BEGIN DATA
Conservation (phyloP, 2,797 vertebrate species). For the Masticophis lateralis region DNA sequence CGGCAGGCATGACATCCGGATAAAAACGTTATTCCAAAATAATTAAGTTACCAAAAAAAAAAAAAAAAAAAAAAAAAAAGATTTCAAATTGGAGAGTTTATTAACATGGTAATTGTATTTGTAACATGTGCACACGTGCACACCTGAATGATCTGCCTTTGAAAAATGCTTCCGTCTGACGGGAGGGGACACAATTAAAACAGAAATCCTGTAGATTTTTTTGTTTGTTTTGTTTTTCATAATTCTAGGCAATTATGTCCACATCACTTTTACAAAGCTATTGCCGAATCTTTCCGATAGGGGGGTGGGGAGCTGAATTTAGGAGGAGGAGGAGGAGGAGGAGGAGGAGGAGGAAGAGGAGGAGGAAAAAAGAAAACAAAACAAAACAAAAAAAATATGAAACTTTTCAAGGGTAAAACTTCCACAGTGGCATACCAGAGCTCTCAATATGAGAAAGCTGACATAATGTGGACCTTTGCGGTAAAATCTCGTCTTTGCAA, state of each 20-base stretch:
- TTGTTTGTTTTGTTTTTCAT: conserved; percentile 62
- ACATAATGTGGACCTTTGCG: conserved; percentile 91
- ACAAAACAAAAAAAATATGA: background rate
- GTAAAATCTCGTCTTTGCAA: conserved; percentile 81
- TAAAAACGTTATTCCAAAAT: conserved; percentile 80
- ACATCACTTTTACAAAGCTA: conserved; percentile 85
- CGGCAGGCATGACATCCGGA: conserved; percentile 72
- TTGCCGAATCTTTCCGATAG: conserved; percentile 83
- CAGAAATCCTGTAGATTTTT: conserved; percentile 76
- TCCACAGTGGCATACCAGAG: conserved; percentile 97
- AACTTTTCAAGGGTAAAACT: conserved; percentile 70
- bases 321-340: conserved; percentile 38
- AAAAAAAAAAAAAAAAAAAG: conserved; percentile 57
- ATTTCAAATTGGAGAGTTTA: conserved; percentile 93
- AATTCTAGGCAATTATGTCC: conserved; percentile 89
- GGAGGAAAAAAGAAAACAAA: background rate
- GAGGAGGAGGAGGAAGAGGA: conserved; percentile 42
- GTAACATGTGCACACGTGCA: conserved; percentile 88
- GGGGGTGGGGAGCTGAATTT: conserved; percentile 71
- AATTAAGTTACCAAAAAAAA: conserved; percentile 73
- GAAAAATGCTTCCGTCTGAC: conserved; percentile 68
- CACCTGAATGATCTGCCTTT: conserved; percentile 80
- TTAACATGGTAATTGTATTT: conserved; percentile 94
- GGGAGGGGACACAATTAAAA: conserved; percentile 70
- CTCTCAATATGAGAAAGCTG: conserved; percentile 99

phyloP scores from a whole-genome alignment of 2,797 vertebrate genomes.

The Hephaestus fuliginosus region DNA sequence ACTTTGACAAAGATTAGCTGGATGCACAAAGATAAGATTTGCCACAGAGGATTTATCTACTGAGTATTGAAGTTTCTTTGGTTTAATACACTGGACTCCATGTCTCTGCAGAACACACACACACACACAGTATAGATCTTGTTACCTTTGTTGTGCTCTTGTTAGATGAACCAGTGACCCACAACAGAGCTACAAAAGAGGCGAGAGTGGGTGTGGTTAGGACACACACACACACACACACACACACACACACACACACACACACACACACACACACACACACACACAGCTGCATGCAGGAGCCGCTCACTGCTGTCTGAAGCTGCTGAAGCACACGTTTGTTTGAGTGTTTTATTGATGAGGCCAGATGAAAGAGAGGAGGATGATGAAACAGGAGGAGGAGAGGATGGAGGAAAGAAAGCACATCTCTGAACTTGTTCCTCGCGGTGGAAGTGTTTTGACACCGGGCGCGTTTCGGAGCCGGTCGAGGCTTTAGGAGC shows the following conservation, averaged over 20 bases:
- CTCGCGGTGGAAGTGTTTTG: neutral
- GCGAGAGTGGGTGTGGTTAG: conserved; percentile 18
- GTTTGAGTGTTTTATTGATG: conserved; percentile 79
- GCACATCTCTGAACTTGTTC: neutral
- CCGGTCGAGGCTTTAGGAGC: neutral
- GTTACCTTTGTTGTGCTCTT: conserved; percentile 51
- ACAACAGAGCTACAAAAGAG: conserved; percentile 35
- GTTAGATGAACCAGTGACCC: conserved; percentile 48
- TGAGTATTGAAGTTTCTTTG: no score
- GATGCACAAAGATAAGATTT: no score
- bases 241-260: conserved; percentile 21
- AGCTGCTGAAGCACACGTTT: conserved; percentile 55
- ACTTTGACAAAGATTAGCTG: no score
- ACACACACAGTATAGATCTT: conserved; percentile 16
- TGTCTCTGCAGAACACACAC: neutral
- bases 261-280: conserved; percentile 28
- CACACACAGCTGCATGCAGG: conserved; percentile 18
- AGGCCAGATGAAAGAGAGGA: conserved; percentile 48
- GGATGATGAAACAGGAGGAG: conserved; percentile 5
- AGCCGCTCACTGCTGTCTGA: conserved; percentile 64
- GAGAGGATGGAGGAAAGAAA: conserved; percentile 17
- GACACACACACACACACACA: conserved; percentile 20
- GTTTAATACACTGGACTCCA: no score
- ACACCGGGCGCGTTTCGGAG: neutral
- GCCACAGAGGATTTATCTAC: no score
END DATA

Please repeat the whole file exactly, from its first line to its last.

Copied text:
Conservation (phyloP, 2,797 vertebrate species). For the Masticophis lateralis region DNA sequence CGGCAGGCATGACATCCGGATAAAAACGTTATTCCAAAATAATTAAGTTACCAAAAAAAAAAAAAAAAAAAAAAAAAAAGATTTCAAATTGGAGAGTTTATTAACATGGTAATTGTATTTGTAACATGTGCACACGTGCACACCTGAATGATCTGCCTTTGAAAAATGCTTCCGTCTGACGGGAGGGGACACAATTAAAACAGAAATCCTGTAGATTTTTTTGTTTGTTTTGTTTTTCATAATTCTAGGCAATTATGTCCACATCACTTTTACAAAGCTATTGCCGAATCTTTCCGATAGGGGGGTGGGGAGCTGAATTTAGGAGGAGGAGGAGGAGGAGGAGGAGGAGGAGGAAGAGGAGGAGGAAAAAAGAAAACAAAACAAAACAAAAAAAATATGAAACTTTTCAAGGGTAAAACTTCCACAGTGGCATACCAGAGCTCTCAATATGAGAAAGCTGACATAATGTGGACCTTTGCGGTAAAATCTCGTCTTTGCAA, state of each 20-base stretch:
- TTGTTTGTTTTGTTTTTCAT: conserved; percentile 62
- ACATAATGTGGACCTTTGCG: conserved; percentile 91
- ACAAAACAAAAAAAATATGA: background rate
- GTAAAATCTCGTCTTTGCAA: conserved; percentile 81
- TAAAAACGTTATTCCAAAAT: conserved; percentile 80
- ACATCACTTTTACAAAGCTA: conserved; percentile 85
- CGGCAGGCATGACATCCGGA: conserved; percentile 72
- TTGCCGAATCTTTCCGATAG: conserved; percentile 83
- CAGAAATCCTGTAGATTTTT: conserved; percentile 76
- TCCACAGTGGCATACCAGAG: conserved; percentile 97
- AACTTTTCAAGGGTAAAACT: conserved; percentile 70
- bases 321-340: conserved; percentile 38
- AAAAAAAAAAAAAAAAAAAG: conserved; percentile 57
- ATTTCAAATTGGAGAGTTTA: conserved; percentile 93
- AATTCTAGGCAATTATGTCC: conserved; percentile 89
- GGAGGAAAAAAGAAAACAAA: background rate
- GAGGAGGAGGAGGAAGAGGA: conserved; percentile 42
- GTAACATGTGCACACGTGCA: conserved; percentile 88
- GGGGGTGGGGAGCTGAATTT: conserved; percentile 71
- AATTAAGTTACCAAAAAAAA: conserved; percentile 73
- GAAAAATGCTTCCGTCTGAC: conserved; percentile 68
- CACCTGAATGATCTGCCTTT: conserved; percentile 80
- TTAACATGGTAATTGTATTT: conserved; percentile 94
- GGGAGGGGACACAATTAAAA: conserved; percentile 70
- CTCTCAATATGAGAAAGCTG: conserved; percentile 99

phyloP scores from a whole-genome alignment of 2,797 vertebrate genomes.

The Hephaestus fuliginosus region DNA sequence ACTTTGACAAAGATTAGCTGGATGCACAAAGATAAGATTTGCCACAGAGGATTTATCTACTGAGTATTGAAGTTTCTTTGGTTTAATACACTGGACTCCATGTCTCTGCAGAACACACACACACACACAGTATAGATCTTGTTACCTTTGTTGTGCTCTTGTTAGATGAACCAGTGACCCACAACAGAGCTACAAAAGAGGCGAGAGTGGGTGTGGTTAGGACACACACACACACACACACACACACACACACACACACACACACACACACACACACACACACACACAGCTGCATGCAGGAGCCGCTCACTGCTGTCTGAAGCTGCTGAAGCACACGTTTGTTTGAGTGTTTTATTGATGAGGCCAGATGAAAGAGAGGAGGATGATGAAACAGGAGGAGGAGAGGATGGAGGAAAGAAAGCACATCTCTGAACTTGTTCCTCGCGGTGGAAGTGTTTTGACACCGGGCGCGTTTCGGAGCCGGTCGAGGCTTTAGGAGC shows the following conservation, averaged over 20 bases:
- CTCGCGGTGGAAGTGTTTTG: neutral
- GCGAGAGTGGGTGTGGTTAG: conserved; percentile 18
- GTTTGAGTGTTTTATTGATG: conserved; percentile 79
- GCACATCTCTGAACTTGTTC: neutral
- CCGGTCGAGGCTTTAGGAGC: neutral
- GTTACCTTTGTTGTGCTCTT: conserved; percentile 51
- ACAACAGAGCTACAAAAGAG: conserved; percentile 35
- GTTAGATGAACCAGTGACCC: conserved; percentile 48
- TGAGTATTGAAGTTTCTTTG: no score
- GATGCACAAAGATAAGATTT: no score
- bases 241-260: conserved; percentile 21
- AGCTGCTGAAGCACACGTTT: conserved; percentile 55
- ACTTTGACAAAGATTAGCTG: no score
- ACACACACAGTATAGATCTT: conserved; percentile 16
- TGTCTCTGCAGAACACACAC: neutral
- bases 261-280: conserved; percentile 28
- CACACACAGCTGCATGCAGG: conserved; percentile 18
- AGGCCAGATGAAAGAGAGGA: conserved; percentile 48
- GGATGATGAAACAGGAGGAG: conserved; percentile 5
- AGCCGCTCACTGCTGTCTGA: conserved; percentile 64
- GAGAGGATGGAGGAAAGAAA: conserved; percentile 17
- GACACACACACACACACACA: conserved; percentile 20
- GTTTAATACACTGGACTCCA: no score
- ACACCGGGCGCGTTTCGGAG: neutral
- GCCACAGAGGATTTATCTAC: no score